This question may seem a little odd to… well, anyone. Questions about physical differences between sexual orientations have been ongoing since the beginning of science, but to think that they would affect one’s propensity to an illness may seem a bit outlandish, especially since modern biology has yet to find definitive answers to the many questions that surround this topic. Despite its unique nature, it is a valid scientific question, especially in the medical field, as any bit of information about one demographic or another can help doctors focus their search for the root of their patients’ symptoms. In a study conducted at the London Women’s Clinic by Dr. Rina Agrawal, it has been found that yes; lesbian women may be at a higher risk for developing Polycystic Ovarian Syndrome (PCOS) than their heterosexual counterparts.
The study focused on 618 patients at the clinic that were treated for infertility. Of these women, 254 were homosexual and 364 were heterosexual. None of the participants knew whether or not they had PCOS (Polycystic Ovarian Syndrome) before the study began, though 15 percent of them had undergone treatment for symptoms that are linked to the condition (such as infertility and excessive hair growth).
Over the course of the study, their ovaries, hormone levels, and medical histories were evaluated. Polycystic ovaries, a common symptom of PCOS (Polycystic Ovarian Syndrome), were found in 80 percent of the homosexual women involved in the study and only 32 percent of the heterosexual women. Despite this high rate of polycystic ovaries, not all of the women found to have cysts were diagnosed with PCOS (Polycystic Ovarian Syndrome), as cysts can occur on their own. However, over double the amount of lesbian women (32 percent) were diagnosed with the condition than straight women (14 percent).
The cause of the difference in the number of gay and straight women with PCOS (Polycystic Ovarian Syndrome) is not entirely clear, but Dr. Agrawal commented that “Initial results are also suggestive of a significantly greater hyperandrogenism in lesbians compared with heterosexual women.” As an increase in androgens (male hormones) is often a part of the condition, this seems to be a valid finding that merits additional research.
Dr. Agrawal commented that this is an important piece of information for physicians to keep in mind when treating gay women for symptoms related to PCOS (Polycystic Ovarian Syndrome), as it may point them in the direction of their underlying condition and decrease the amount of time that elapses between the onset of symptoms and the onset of treatment.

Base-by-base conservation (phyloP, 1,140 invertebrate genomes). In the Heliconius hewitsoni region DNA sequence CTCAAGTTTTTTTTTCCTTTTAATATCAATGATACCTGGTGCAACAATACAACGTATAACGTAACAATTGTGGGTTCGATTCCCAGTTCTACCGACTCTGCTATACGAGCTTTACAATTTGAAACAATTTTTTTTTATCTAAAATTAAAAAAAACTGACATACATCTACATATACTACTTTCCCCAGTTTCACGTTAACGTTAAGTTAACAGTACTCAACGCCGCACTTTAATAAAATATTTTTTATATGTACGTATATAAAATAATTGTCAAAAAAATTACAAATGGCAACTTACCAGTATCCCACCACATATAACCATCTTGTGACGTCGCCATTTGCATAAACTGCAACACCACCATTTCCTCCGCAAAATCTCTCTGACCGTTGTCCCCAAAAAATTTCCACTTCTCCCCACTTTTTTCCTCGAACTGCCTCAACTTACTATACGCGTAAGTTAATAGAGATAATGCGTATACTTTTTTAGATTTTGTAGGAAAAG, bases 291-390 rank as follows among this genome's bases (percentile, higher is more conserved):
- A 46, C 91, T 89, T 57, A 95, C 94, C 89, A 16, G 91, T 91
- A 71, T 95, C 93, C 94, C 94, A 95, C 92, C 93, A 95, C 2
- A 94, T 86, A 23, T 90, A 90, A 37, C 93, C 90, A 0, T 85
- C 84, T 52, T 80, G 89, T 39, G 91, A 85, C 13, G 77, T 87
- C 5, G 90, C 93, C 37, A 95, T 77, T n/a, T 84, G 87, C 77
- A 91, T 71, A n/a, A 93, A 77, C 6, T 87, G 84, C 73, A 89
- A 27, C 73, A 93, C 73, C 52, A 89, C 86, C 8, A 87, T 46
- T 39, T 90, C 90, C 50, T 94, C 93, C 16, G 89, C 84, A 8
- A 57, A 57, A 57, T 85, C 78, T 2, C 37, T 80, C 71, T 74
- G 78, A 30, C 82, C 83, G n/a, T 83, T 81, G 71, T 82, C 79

Polycystic Ovarian Syndrome is also often caused by Insulin Resistance, a condition that all women with this illness should be tested for. Fortunately, the resistance of insulin can be reversed in many cases by following a properly developed treatment system. Successful treatment consists of eating a balanced diet that strays away from foods with a high glycemic index and artificial sweeteners, implementing a new exercise routine that falls in line with individual physical capabilities, and taking a combination of nutraceuticals (vitamins, minerals, and herbs) to combat the condition.
Insulite Health, a Boulder, Colorado USA based company, is committed to reversing Insulin Resistance – a potentially dangerous imbalance of blood glucose and insulin. Scientific research has revealed that this disorder can be a primary cause of excess weight gain and obesity, plus Pre-Diabetes and Type 2 Diabetes. Insulin Resistance can also underlie the cluster of increased risk factors for cardiovascular damage called Metabolic Syndrome (Syndrome X) as well as PCOS (Polycystic Ovarian Syndrome).
Recognizing that there are millions of people who need help, Insulite Health has designed what is considered the most effective systematic approach to reversing Insulin Resistance and these associated disorders. Insulite Laboratories is recognized worldwide for developing systems to address the underlying causes of Metabolic Syndrome, Polycystic Ovarian Syndrome (PCOS), excess weight/obesity, pre-diabetes, and Type 2 Diabetes.
Could the symptoms you are suffering with be PCOS? Click the headline below to take the PCOS Test and find out!